Joyce Malcolm is Professor of Early Modern English and Colonial American Legal and Constitutional History at Bentley College, Senior Advisor at the MIT Security Studies Program and Fellow of the Royal Historical Society. This past year she was James Madison Fellow and Visiting Professor at Princeton University. Malcolm is author of six books including To Keep and Bear Arms: The Origins of an Anglo-American Right (Harvard University Press), Guns and Violence: The English Experience (Harvard University Press), editor of the two-volume collection, The Struggle for Sovereignty: Seventeenth-Century English Political Tracts (Liberty Classics) and has written some forty articles for law reviews, historical journals and the press. She is presently at work on two books, Stepchild of the Revolution: A Slave Child in Revolutionary America (forthcoming from Yale University Press) and Null and Void: The Origins of American Judicial Review. She has received fellowships and grants from, among others, Harvard Law School, the National Endowment for the Humanities, the Huntington Library, the Radcliffe Institute, and the American Bar Foundation. She is a long-time member of the ASLH and has served on the Program and Nominating Committees.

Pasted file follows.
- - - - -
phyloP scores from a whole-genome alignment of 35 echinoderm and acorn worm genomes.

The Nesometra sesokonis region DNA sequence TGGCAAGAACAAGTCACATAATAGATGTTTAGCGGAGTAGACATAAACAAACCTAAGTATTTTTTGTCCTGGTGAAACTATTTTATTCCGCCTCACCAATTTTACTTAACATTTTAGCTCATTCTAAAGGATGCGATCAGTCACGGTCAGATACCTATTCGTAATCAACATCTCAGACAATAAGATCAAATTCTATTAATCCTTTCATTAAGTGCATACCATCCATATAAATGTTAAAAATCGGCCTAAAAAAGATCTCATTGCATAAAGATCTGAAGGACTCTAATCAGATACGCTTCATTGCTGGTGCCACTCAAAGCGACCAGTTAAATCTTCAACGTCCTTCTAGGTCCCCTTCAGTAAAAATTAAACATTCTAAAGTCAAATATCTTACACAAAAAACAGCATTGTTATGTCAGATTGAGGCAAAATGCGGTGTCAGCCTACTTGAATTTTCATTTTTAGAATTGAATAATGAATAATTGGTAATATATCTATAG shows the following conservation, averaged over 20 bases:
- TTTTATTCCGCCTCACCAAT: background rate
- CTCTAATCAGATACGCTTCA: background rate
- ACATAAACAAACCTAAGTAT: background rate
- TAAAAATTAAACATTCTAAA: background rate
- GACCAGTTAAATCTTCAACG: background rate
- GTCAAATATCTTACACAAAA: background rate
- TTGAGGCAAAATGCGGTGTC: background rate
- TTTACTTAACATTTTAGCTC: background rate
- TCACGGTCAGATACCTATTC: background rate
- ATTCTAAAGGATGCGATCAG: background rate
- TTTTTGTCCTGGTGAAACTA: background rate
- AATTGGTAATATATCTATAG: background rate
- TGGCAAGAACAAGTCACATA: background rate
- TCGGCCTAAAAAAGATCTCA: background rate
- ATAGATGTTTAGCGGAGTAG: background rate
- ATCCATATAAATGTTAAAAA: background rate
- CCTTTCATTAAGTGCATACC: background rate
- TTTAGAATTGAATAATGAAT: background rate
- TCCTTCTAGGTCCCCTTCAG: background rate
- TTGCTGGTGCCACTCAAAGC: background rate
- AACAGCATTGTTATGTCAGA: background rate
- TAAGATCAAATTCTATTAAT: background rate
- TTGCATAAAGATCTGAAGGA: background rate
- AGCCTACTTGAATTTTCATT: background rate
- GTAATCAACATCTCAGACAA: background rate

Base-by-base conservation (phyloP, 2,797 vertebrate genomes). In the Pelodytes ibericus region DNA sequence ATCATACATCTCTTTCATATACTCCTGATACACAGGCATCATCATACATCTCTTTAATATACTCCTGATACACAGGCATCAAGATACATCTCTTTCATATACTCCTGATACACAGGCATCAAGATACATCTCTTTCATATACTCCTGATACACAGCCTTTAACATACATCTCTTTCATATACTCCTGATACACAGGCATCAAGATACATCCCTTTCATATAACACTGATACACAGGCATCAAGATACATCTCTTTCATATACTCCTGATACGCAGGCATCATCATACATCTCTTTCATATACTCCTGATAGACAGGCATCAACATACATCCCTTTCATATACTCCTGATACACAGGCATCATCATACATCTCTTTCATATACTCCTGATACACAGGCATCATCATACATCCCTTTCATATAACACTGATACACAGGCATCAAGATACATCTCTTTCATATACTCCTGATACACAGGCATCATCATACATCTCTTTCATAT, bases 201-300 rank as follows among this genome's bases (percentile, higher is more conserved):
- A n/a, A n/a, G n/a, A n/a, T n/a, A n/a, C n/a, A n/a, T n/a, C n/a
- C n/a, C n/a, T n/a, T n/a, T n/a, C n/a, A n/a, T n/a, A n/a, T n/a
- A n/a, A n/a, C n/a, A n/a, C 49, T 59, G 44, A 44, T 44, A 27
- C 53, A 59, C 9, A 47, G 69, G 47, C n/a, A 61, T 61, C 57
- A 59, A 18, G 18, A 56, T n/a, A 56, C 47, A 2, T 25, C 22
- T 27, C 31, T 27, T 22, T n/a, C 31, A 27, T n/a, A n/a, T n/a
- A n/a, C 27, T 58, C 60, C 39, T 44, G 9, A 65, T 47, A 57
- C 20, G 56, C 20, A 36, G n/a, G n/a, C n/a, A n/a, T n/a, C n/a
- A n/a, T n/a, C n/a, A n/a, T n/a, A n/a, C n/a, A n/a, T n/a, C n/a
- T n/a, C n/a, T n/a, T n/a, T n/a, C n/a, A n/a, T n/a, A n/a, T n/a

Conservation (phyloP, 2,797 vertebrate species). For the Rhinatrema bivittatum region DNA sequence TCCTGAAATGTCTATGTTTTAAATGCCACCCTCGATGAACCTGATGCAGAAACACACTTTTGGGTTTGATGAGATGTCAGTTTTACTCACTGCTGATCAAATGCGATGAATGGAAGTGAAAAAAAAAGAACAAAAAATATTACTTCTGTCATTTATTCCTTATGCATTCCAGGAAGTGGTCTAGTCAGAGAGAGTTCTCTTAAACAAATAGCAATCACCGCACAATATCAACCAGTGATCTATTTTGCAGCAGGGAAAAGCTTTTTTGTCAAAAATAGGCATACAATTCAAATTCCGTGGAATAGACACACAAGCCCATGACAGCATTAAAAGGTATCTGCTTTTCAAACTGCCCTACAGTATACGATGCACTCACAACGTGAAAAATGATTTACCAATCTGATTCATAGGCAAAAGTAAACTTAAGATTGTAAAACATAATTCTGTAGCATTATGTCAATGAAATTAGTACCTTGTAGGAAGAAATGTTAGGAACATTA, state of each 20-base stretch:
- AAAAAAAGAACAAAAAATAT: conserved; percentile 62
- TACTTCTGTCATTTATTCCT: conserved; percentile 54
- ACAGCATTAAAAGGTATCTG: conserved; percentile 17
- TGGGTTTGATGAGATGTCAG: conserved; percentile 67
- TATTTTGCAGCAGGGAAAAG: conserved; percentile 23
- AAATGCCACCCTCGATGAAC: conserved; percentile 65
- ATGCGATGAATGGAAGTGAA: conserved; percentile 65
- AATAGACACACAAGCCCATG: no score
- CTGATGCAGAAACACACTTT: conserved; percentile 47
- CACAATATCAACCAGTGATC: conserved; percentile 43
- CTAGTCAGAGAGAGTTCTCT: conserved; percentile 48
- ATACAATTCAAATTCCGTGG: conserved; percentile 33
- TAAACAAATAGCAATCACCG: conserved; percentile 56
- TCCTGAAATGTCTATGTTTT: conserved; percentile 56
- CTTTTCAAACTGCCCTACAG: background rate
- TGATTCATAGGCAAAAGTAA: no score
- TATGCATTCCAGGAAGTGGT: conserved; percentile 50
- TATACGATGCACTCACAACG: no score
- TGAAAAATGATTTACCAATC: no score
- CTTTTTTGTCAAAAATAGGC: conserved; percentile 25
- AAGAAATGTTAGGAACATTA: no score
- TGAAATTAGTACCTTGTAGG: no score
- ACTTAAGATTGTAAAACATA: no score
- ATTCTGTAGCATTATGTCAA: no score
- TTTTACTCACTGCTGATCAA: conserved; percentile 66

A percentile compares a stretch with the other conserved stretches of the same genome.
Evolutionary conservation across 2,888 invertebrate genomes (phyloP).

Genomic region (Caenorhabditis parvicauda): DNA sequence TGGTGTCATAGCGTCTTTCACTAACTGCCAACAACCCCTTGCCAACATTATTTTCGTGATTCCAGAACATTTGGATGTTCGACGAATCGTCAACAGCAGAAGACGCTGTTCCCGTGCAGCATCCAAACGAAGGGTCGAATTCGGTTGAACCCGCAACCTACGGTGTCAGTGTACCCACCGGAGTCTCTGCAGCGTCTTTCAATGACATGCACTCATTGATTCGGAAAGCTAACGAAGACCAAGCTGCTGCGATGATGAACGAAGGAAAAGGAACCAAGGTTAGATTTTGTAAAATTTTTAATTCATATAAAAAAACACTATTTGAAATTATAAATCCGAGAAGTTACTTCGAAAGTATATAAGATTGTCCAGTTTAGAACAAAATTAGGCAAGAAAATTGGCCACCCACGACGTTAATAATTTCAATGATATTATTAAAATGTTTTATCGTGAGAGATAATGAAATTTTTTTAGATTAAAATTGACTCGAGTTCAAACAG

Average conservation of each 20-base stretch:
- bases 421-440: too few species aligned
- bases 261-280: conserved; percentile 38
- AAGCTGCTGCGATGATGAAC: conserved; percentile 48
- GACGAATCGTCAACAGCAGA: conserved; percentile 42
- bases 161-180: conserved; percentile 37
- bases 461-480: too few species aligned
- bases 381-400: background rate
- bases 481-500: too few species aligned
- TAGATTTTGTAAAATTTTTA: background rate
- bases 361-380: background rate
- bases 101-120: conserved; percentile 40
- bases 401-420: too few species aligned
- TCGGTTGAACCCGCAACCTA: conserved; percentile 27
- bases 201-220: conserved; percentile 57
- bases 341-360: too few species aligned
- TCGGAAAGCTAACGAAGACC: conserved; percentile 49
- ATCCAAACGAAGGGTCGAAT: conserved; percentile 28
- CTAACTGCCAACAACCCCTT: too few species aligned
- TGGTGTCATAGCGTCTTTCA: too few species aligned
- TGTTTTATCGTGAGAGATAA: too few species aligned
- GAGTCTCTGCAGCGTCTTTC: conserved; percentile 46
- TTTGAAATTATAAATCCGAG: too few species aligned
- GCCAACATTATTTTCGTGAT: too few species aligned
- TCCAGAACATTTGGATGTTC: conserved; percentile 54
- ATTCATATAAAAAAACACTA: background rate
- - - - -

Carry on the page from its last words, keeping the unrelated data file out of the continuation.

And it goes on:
Jim Oldham is St. Thomas More Professor of Law and Legal History at Georgetown University Law Center in Washington, D.C., where he has taught since 1970. For many years, his principal scholarly work has been devoted to 18th-century English legal history. During 1987-88, he was the Samuel I. Golieb Senior Fellow in Legal History at New York University Law School. In 1992, his two-volume work, The Mansfield Manuscripts and the Growth of English Law in the Eighteenth Century, was published by UNC Press as part of the Society’s Studies in Legal History series. In June 2004 his revised single-volume abridgement of the two-volume work was also published in the Society’s series, entitled English Common Law in the Age of Mansfield. Other published work includes articles on aspects of the history of the jury. Revised versions of these articles, plus new writing on juries and determinations of damages, will be published in 2005 by NYU Press under the title, Trial by Jury: Anglo-American Legal History and the Seventh Amendment. Also in progress is his volume covering the years of the reign of George III in the series edited by Sir J.H. Baker, The Oxford History of the Laws of England.